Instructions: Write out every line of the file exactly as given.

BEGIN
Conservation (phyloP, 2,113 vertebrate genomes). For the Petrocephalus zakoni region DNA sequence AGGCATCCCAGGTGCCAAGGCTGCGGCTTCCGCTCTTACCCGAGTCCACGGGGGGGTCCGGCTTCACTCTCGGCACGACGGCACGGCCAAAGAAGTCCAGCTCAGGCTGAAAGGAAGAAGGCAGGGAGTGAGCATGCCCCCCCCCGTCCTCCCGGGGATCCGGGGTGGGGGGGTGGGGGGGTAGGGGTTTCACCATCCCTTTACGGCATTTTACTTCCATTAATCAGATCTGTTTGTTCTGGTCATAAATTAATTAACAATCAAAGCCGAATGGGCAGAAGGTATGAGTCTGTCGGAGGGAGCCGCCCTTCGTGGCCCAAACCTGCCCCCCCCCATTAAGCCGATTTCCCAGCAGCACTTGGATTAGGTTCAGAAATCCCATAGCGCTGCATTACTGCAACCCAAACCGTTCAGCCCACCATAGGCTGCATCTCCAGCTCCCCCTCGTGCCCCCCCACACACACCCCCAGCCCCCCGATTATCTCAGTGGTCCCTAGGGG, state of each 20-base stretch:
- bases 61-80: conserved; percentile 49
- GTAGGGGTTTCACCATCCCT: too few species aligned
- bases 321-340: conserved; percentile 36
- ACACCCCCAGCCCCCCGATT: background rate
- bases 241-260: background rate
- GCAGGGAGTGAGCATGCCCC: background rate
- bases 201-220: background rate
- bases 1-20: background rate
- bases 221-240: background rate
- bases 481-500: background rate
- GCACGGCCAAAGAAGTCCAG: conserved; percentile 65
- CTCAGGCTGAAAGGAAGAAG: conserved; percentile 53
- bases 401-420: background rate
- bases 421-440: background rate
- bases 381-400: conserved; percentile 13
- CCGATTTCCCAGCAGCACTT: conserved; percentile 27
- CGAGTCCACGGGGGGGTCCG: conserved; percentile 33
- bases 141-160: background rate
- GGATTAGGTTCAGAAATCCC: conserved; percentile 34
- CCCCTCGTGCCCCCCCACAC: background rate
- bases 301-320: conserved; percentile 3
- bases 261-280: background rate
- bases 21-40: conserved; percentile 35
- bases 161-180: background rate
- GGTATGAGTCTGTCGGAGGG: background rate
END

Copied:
Conservation (phyloP, 2,113 vertebrate genomes). For the Petrocephalus zakoni region DNA sequence AGGCATCCCAGGTGCCAAGGCTGCGGCTTCCGCTCTTACCCGAGTCCACGGGGGGGTCCGGCTTCACTCTCGGCACGACGGCACGGCCAAAGAAGTCCAGCTCAGGCTGAAAGGAAGAAGGCAGGGAGTGAGCATGCCCCCCCCCGTCCTCCCGGGGATCCGGGGTGGGGGGGTGGGGGGGTAGGGGTTTCACCATCCCTTTACGGCATTTTACTTCCATTAATCAGATCTGTTTGTTCTGGTCATAAATTAATTAACAATCAAAGCCGAATGGGCAGAAGGTATGAGTCTGTCGGAGGGAGCCGCCCTTCGTGGCCCAAACCTGCCCCCCCCCATTAAGCCGATTTCCCAGCAGCACTTGGATTAGGTTCAGAAATCCCATAGCGCTGCATTACTGCAACCCAAACCGTTCAGCCCACCATAGGCTGCATCTCCAGCTCCCCCTCGTGCCCCCCCACACACACCCCCAGCCCCCCGATTATCTCAGTGGTCCCTAGGGG, state of each 20-base stretch:
- bases 61-80: conserved; percentile 49
- GTAGGGGTTTCACCATCCCT: too few species aligned
- bases 321-340: conserved; percentile 36
- ACACCCCCAGCCCCCCGATT: background rate
- bases 241-260: background rate
- GCAGGGAGTGAGCATGCCCC: background rate
- bases 201-220: background rate
- bases 1-20: background rate
- bases 221-240: background rate
- bases 481-500: background rate
- GCACGGCCAAAGAAGTCCAG: conserved; percentile 65
- CTCAGGCTGAAAGGAAGAAG: conserved; percentile 53
- bases 401-420: background rate
- bases 421-440: background rate
- bases 381-400: conserved; percentile 13
- CCGATTTCCCAGCAGCACTT: conserved; percentile 27
- CGAGTCCACGGGGGGGTCCG: conserved; percentile 33
- bases 141-160: background rate
- GGATTAGGTTCAGAAATCCC: conserved; percentile 34
- CCCCTCGTGCCCCCCCACAC: background rate
- bases 301-320: conserved; percentile 3
- bases 261-280: background rate
- bases 21-40: conserved; percentile 35
- bases 161-180: background rate
- GGTATGAGTCTGTCGGAGGG: background rate